Keep the money and fail the student anyway, in which case the father will report him for theft.
Only a Flesh Wound: The wife Dora at the beginning of the film takes this as a sign that the rabbi visiting them is actually a malevolent undead. But whether in response or from delayed reaction, he slowly begins to bleed...
Outdoor Bath Peeping: When he's on the roof to fix the antennae, Larry peeks at his neighbor, Mrs. Samsky sunbathing in the nude.
Pet the Dog: Sy Ableman loves toying with this trope. He stole Larry's wife and yet proceeds to be blatantly cordial about the situation to throw Larry off.
Protagonist-Centered Morality: Larry sees his neighbor as an anti-semitic borderline psychopath (it's never stated aloud, but that's the implication). His worst crime onscreen is wanting to build a boat shed and disagreeing with Larry about the property line. Moreover, when Mr. Park is threatening Larry, his neighbour walks over and asks if the man is bothering him, apparently ready to come to his aid. It's Larry who refuses the help.
Small Reference Pools: The two scenes of Larry lecturing what's presumably Quantum Mechanics feature him explaining Schrodinger's Cat and the Heisenberg Uncertainty Principle.
Soundtrack Dissonance: The melancholy soundtrack emphasizes the darker undertones of what is ostensibly a comedy. And after the ending, it's unlikely you'll ever hear "Somebody To Love" the same way again.
Despite all the bad things that happen to Larry, he gets tenure.
Also, Larry and his wife visibly seem a lot happier together when Danny completes his bar mitzvah, and one could argue that this event has reminded them of the value of staying together (his wife has, after all, emphasized the need to keep things stable for the children).
The Walrus Was Paul: Any attempt to analyze the film will reveal a tangle of mixed messages, incongruous scenes, and a generally incomprehensible mess. Given the subject matter of the film and the style of the creators, this is almost certainly intentional. Lampshaded to hell and back by The Second Rabbi. His story about The Goy's Teeth explicitly tells the audience that trying to decipher meaning and extract symbolism from this movie is a futile effort, and that many of the things we see were placed there for no other reason than to screw with your head if you think about them for too long. They don't have to mean anything, they're just there.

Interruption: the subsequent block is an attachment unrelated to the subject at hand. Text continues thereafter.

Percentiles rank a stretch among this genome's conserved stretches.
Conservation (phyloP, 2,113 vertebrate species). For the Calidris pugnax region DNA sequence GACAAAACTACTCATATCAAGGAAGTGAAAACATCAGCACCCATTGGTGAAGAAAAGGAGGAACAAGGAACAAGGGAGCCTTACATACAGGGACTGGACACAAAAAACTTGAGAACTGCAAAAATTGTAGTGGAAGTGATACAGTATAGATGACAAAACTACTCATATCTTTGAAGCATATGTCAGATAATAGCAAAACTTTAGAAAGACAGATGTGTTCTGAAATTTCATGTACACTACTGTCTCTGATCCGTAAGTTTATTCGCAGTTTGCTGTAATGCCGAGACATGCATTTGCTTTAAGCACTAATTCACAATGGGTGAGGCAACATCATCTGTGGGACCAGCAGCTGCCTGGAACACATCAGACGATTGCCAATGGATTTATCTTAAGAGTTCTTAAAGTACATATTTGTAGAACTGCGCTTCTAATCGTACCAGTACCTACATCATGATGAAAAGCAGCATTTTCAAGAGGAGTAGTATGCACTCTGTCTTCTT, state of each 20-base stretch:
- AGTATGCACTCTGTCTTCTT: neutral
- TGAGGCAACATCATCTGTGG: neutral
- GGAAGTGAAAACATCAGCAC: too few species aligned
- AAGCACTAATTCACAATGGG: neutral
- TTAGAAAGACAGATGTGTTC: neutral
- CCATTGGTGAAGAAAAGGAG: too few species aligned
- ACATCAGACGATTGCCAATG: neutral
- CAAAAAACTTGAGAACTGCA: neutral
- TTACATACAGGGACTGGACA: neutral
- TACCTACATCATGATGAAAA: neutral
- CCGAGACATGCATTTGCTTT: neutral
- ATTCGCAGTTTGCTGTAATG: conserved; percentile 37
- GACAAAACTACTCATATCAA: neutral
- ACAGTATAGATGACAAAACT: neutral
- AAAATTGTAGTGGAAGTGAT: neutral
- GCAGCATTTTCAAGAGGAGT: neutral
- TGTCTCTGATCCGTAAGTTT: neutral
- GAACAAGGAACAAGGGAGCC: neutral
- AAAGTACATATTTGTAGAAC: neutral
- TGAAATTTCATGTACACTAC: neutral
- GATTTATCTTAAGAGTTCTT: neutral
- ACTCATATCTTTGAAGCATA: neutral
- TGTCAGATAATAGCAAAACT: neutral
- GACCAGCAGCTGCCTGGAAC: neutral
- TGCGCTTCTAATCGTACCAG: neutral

What Happened to the Mouse?: Most of the plot threads set up in the film end up unresolved. What was up with that opening sequence? Will Larry and his wife get a divorce? Were the charges brought up against Arthur true? What about his Mentaculus - is there something to it? Will Larry resolve his property dispute with his neighbor? Will he be able to settle things with the Columbia Record Club? How did the dentist's patient get those carvings on his teeth? And why does Larry's daughter keep washing her hair? This is almost certainly deliberately, given the nature of the plot.
The World Is Just Awesome: The youngest rabbi tries to get Larry to see the world this way. Unfortunately he becomes fixated on using a parking lot as his example.
Wham Line: "Oh, Sy Ableman died in a car crash". Especially funny in that the person delivering the line thinks of it wholly as an afterthought.
Oddly enough, there're bits of dialogue that subtly subverts this trope. For example, Larry's co-worker often delivers news of the tenure proceedings without really confirming anything, but the audience is made to understand that's confirmation of certain events.
Xanatos Gambit - Clive's and his father's plan against Larry is one. If Larry reports the bribe, he will be sued for defamation. If he pretends the bribe didn't happen but doesn't raise Clive's grade, he will be sued for taking money. Ultimately his only option is to take the bribe or risk losing everything.
Yiddish as a Second Language: Yiddish as a first language for the prologue. It's also a sign of the times for 1967 that most middle-aged American Jews in the film know a lot of Yiddish. Many of them are probably first-generation Americans.